Deregulation of ncRNAs is one of the characteristic features observed in estrogen-dependent female reproductive system tumors and their role in regulation of the hallmarks of cancer [36, 37] mainly is associated with proliferation and metastasis. The effects of ncRNAs on other hallmarks of cancer, such as angiogenesis, genome instability, reprogramming of energy metabolism, and evading immune destruction, have been proven in other types of cancer [3841]. In the future, the relationship between ncRNAs and these hallmarks of cancer should be investigated in estrogen-dependent female reproductive system tumors.

Estrogen-induced abnormal expression of ncRNAs can lead to corresponding changes in downstream genes, which affect tumor progression. There are many mechanisms for ncRNAs to regulate cancer cells, mainly through epigenetic mechanisms to change proteins that are essential for tumor development. This suggests that monitoring changes in ncRNA-regulated proteins in patients with estrogen-dependent tumors is a potential method for future clinical treatment and diagnosis. From the earliest discovery of the first miRNA in Caenorhabditis elegans, scientists determined that ncRNAs are widely involved in almost all aspects of life, such as growth, differentiation, development, immunity, and the occurrence and development of tumors [42, 43]. ncRNA research has revealed the mechanism of action of cellular activities from a new perspective and has become a hot topic in life science. Although we have made progress in understanding that ncRNAs and ncRNAs are promising potential therapeutic target of estrogen-dependent female reproductive system tumors, there are still some challenges that need to be addressed before the clinical applications, for example, the lack of in vivo models and the homogenization of related studies, which limit our ability to investigate the diversity of ncRNA mechanisms. In addition, “off-target effects” of miRNAs also limit their potential clinical application, which should be evaluated in future studies. Moreover, the safety of ncRNA as a therapeutic target needs to be determined. Inhibitors or activators of ncRNA are usually composed of double-stranded RNA and delivered by a virus-based system, which can lead to an overactive innate immune response. These issues need to be systematically assessed in preclinical studies. The usage of miRNA and lncRNA in the diagnosis and treatment of female reproductive tumors, such as directly targeting oncogenic miRNA or lncRNA or in combination with other existing drugs such as selective ER modulator, should be investigated in future studies.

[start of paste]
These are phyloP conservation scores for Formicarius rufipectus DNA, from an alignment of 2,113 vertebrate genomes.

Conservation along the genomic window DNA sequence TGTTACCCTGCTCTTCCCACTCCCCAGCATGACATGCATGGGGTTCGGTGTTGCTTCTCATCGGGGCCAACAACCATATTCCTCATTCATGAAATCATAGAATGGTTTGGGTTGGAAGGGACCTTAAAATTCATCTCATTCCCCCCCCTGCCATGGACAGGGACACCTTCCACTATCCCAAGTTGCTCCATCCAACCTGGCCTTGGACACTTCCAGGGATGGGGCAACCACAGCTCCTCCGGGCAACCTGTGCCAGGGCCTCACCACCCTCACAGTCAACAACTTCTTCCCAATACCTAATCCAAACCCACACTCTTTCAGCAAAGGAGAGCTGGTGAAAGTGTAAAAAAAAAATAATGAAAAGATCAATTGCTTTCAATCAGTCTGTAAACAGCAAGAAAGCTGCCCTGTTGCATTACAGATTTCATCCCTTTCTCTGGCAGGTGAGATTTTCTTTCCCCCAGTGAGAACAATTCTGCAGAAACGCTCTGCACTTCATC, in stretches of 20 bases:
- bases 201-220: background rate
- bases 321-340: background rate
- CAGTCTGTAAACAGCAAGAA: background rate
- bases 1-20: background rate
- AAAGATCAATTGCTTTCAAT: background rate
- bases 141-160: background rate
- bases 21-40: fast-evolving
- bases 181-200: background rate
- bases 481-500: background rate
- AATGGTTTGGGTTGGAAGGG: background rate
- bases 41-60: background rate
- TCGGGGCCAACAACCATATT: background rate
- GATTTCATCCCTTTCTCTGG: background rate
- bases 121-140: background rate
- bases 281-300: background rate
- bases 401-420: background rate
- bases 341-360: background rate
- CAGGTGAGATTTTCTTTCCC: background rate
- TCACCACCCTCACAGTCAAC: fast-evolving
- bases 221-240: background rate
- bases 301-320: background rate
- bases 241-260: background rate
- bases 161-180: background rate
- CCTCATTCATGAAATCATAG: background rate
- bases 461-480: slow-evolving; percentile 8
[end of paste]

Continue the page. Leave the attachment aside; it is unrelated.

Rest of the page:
From the studies of ncRNAs in estrogen-dependent tumors, gene regulation by ncRNAs is through a synergistic network. A variety of ncRNAs participate in the regulation of tumor development, suggesting that we should not only investigate the mechanism of action of individual ncRNAs, but also explore common targets of different ncRNAs. For example, an estrogen-ncRNA-target database can be established to discover commonalities of a certain class of ncRNA, so as to find the most effective targets for the treatment of tumors. In the treatment of estrogen-dependent tumor patients in the future, ncRNAs-target therapy is another promising option. By repressing the proliferation and migration of tumor cells from the root via targeting ncRNAs, it is believed that ncRNAs will play an important role in the treatment and prognosis of estrogen-dependent tumors in the near future, bringing new hope to cancer patients.

Conflicts of Interest

There are no conflicts of interests.

Authors’ Contributions

Jiajie Tu, Huan Yang, and Yu Chen drafted the manuscript. Lei Jiang, Yu Chen, He Chen, Zhe Li, Lei Li, Yuanyuan Zhang, Xiaochun Chen, and Zhiying Yu revised the manuscript. Jiajie Tu and Huan Ya equally contributed to this paper.


This study was supported by grants from the Sanming Project of Medicine in Shenzhen (SZSM201812041) and Clinical Research Funding from Shenzhen Second People’s Hospital (4001023).